Girls Trouble

Happy New Year: now youll pay for the sheriffs alleged sex romps

In case you tuned out last year: Orange County Sheriff Mike Carona has a promiscuity problem. He's been accused of extramarital affairs and sexual harassment and, in an eyebrow-raising confession to a fellow cop, admitted to voyeurism: watching his onetime second-in-command, George Jaramillo, have sex with his own sister-in-law, Erica Hill. Later, Hill claimed the sheriff had promised to employ her husband as a deputy if she slept with him. After four romps and no hire, Hill said she ended the tryst. Another married woman claimed Carona repeatedly called her at home and invited her to San Francisco.

While much of Carona's alleged behavior is hardly illegal, some of it has been serious enough to warrant a lawsuit by Hill, numerous unflattering media exposťs and an investigation by the California attorney general.

But after a year of blows to his credibility, the county's top cop finally proved in December that he can think with his head. This would not be news, except that Carona, 50, is now using the shiny, bald one resting on his shoulders. That anatomical transition—long in coming, if several annoyed women are right—won't cost him a cent.

You, however, should grab your wallet. Despite scarce resources, local taxpayers will soon spend hundreds of thousands of dollars—perhaps a million bucks or more—to help wipe up the sheriff's sex mess.

Oops, my apologies to Carona. He's up for re-election in June. And, according to a memo obtained by the Weekly, details of his controversial spending plan were supposed to remain a secret until December 2006, after he'd won a third term.

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Orange County government, manufacturers in 1994 of the world's largest municipal bankruptcy thanks to a potent mix of corruption, greed and ineptitude, has always been a cesspool of secrets. Here, bureaucrats routinely take it upon themselves to withhold information from citizens. Don't be surprised if, when asking a government employee for a public document, you find a clerk who'll demand that you tell her why you want to see it.

"Why?" can be an appropriate question, especially when the sheriff wants to divert a large sum of public money from identifying, capturing and housing crooks.

On Dec. 6, Carona directed county counsel Benjamin de Mayo to ask the Board of Supervisors to award the law firm of Jones and Mayer a no-bid, $100,000-plus contract. The funds will come from Proposition 172 accounts earmarked for law enforcement. According to de Mayo, the private law firm is needed to handle "issues relating to peace officer personnel matters."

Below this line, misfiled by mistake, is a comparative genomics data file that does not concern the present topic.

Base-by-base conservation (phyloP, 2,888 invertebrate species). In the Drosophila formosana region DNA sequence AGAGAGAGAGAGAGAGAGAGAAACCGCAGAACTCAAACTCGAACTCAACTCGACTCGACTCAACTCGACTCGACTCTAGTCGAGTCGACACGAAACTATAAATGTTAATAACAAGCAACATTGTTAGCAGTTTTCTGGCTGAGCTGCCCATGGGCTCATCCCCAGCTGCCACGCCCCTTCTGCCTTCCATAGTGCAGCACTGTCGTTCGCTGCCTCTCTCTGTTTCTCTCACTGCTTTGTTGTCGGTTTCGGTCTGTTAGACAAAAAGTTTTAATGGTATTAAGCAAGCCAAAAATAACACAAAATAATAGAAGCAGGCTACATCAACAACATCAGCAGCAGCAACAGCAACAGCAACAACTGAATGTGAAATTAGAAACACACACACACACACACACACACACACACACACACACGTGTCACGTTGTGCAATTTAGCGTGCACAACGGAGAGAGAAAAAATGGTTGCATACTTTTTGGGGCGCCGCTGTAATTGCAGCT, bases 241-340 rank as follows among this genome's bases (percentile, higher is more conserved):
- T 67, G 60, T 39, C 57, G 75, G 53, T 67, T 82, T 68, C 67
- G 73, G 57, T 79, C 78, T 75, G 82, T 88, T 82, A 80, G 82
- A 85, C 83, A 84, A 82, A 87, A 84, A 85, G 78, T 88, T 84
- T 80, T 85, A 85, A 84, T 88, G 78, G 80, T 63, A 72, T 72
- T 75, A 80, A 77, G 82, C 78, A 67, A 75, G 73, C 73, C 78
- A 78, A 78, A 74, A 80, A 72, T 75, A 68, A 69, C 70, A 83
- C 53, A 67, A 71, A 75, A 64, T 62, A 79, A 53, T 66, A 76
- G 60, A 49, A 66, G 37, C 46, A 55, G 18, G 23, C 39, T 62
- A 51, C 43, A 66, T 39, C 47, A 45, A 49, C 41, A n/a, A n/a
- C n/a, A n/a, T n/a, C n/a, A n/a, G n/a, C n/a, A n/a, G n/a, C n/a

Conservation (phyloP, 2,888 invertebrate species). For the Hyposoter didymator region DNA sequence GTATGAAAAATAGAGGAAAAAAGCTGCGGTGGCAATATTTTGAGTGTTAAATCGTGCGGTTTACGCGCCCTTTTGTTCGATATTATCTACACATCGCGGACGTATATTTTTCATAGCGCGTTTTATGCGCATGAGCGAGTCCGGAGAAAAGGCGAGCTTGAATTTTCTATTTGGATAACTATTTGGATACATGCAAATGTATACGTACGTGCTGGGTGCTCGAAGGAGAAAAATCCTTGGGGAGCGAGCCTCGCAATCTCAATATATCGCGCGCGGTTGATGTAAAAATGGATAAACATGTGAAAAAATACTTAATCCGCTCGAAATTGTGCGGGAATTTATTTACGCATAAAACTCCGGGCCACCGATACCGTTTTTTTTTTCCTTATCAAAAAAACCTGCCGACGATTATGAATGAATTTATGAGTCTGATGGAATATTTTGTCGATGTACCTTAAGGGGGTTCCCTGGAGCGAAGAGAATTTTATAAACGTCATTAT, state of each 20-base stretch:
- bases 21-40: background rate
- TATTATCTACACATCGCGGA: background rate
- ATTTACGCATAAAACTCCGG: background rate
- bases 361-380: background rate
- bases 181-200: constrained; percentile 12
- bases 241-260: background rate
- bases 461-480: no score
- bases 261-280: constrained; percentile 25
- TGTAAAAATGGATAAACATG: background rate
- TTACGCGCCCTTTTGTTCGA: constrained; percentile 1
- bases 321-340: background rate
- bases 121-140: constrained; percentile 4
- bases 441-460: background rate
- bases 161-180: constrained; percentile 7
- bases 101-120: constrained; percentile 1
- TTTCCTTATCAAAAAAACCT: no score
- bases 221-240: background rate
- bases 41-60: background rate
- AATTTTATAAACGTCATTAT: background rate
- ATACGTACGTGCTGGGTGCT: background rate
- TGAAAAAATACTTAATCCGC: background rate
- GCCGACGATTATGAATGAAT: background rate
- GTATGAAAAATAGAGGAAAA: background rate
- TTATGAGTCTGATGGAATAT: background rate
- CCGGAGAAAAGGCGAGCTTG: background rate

Note the lack of specificity.

Normally, county agencies use the 60 lawyers collecting paychecks in the county counsel's office for legal tasks, including highly sensitive matters involving the sheriff. Also know that it often takes an act of God for a bureaucrat, like de Mayo, to ask for outside legal assistance—it's tantamount to saying he's not equipped to handle the situation. But Carona's alleged infidelity has created a special circumstance and thus, as de Mayo delicately told the supervisors, there's now a need for "a particular expertise" from outside counsel.

To get the deal approved, Carona made a rare appearance before the supervisors. He was there, he noted, for "a quick presentation." The sheriff then said what the spending would not be used for: legal woes he'd earned by giving official badges to 86 individuals who skirted thorough background checks and proper training.

Customarily, the sheriff's strong suit has been his uncanny ability to charm critics. But on this day the magic was gone. Carona looked noticeably irked. In fact, he digressed into a rant, unrelated (by his own admission) to the plea for money.

"Ms. Hanley lied," barked the sheriff, not bothering to identify her first name (Christine), her employer (the Los Angeles Times) or the reason for his irritation (her bombshell stories detailing reserve division corruption under Carona's leadership).

After offering a version of reality (he's done nothing wrong) at odds with the official conclusions of state investigators who oversee reserve deputy programs, Carona gripped the podium, forced a smile and tried to justify the hiring of outside counsel. He pretended his request was routine, boring, even—though his presence and demeanor proved something extraordinary was under way.

"This is yet to bring another expert onboard to supplement county counsel and his staff in dealing with personnel issues around the sheriff's department," he said.

What issues, sheriff?

Knowing that he'd already briefed each of the supervisors individually in private, Carona disingenuously invited in-depth questions and then sat down, seemingly confident none would be forthcoming in the public setting.

But Supervisor Chris Norby, perhaps the most independent member of the board, didn't play along. Norby asked county counsel if the request meant that his "current staff is adequate or not?" The question led to an awkward exchange, with de Mayo answering, "Uh, adequate? Uh . . ."

Norby: My question is if it is [adequate], then . . .

De Mayo: Then why . . .

Then why do we need this extra counsel?

Right. And, uh, again, this is, um, a contract to bring Mr. Mayer on, who is . . .

Yeah, I know that. I'm just asking you why?

Right. (Pause.) The reason that we're bringing on Mr. Mayer is, as the sheriff said, to supplement, uh, the advice we can provide the sheriff on personnel issues.

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